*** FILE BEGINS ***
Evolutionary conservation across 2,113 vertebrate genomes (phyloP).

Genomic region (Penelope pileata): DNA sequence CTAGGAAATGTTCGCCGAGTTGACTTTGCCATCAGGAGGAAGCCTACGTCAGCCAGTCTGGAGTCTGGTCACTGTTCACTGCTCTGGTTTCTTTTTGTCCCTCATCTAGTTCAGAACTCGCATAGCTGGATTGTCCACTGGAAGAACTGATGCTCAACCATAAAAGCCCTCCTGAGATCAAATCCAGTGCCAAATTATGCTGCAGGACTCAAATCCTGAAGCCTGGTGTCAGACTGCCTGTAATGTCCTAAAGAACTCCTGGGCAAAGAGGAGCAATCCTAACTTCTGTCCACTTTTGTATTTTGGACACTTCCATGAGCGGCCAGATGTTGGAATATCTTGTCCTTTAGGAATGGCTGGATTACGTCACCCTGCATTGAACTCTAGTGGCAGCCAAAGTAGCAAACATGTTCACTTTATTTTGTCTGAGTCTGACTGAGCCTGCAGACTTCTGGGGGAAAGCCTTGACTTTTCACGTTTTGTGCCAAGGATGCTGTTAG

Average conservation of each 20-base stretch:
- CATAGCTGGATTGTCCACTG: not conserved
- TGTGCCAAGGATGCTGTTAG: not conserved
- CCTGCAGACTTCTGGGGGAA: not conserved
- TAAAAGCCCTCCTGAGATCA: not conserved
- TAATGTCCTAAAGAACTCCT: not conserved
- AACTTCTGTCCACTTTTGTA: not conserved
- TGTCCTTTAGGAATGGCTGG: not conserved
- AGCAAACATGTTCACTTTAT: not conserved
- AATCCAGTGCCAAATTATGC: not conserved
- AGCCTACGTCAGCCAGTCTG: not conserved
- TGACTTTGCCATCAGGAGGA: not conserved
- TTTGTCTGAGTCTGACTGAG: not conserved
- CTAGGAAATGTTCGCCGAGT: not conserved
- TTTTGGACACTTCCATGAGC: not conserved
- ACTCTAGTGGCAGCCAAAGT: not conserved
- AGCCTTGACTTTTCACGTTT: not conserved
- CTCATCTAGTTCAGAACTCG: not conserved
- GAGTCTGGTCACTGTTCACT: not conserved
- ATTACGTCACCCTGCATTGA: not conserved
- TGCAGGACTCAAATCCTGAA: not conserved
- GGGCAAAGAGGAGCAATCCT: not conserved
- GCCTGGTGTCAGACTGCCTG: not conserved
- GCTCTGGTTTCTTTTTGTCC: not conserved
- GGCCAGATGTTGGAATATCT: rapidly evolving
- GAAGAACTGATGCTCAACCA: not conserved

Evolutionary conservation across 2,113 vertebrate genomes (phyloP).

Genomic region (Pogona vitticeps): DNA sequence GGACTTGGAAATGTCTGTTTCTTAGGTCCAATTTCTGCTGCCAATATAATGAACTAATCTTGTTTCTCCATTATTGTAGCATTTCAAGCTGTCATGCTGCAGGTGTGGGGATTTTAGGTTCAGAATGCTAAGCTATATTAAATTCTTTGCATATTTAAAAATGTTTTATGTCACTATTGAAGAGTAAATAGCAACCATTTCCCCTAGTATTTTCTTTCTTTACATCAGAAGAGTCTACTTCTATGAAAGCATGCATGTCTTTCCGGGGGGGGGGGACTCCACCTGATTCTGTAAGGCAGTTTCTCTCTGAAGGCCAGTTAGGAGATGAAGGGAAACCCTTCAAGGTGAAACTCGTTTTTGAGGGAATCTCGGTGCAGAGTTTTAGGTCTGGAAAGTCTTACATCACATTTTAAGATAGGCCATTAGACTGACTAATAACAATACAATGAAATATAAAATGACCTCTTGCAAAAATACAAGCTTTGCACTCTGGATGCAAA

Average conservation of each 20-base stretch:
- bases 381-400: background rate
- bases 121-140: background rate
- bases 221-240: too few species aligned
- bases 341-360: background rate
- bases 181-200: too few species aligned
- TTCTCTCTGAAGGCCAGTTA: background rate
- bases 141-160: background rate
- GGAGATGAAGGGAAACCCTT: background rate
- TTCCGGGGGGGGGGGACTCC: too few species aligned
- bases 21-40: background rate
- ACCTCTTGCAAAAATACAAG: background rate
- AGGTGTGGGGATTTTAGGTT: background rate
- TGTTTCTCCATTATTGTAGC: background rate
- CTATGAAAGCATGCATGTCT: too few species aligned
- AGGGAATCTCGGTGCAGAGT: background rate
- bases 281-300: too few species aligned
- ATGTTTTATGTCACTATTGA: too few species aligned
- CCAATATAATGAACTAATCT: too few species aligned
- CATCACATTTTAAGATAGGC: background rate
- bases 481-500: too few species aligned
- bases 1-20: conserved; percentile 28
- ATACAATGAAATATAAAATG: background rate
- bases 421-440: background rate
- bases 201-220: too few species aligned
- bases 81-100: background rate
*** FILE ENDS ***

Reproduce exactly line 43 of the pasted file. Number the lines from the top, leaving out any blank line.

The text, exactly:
- AGGTGTGGGGATTTTAGGTT: background rate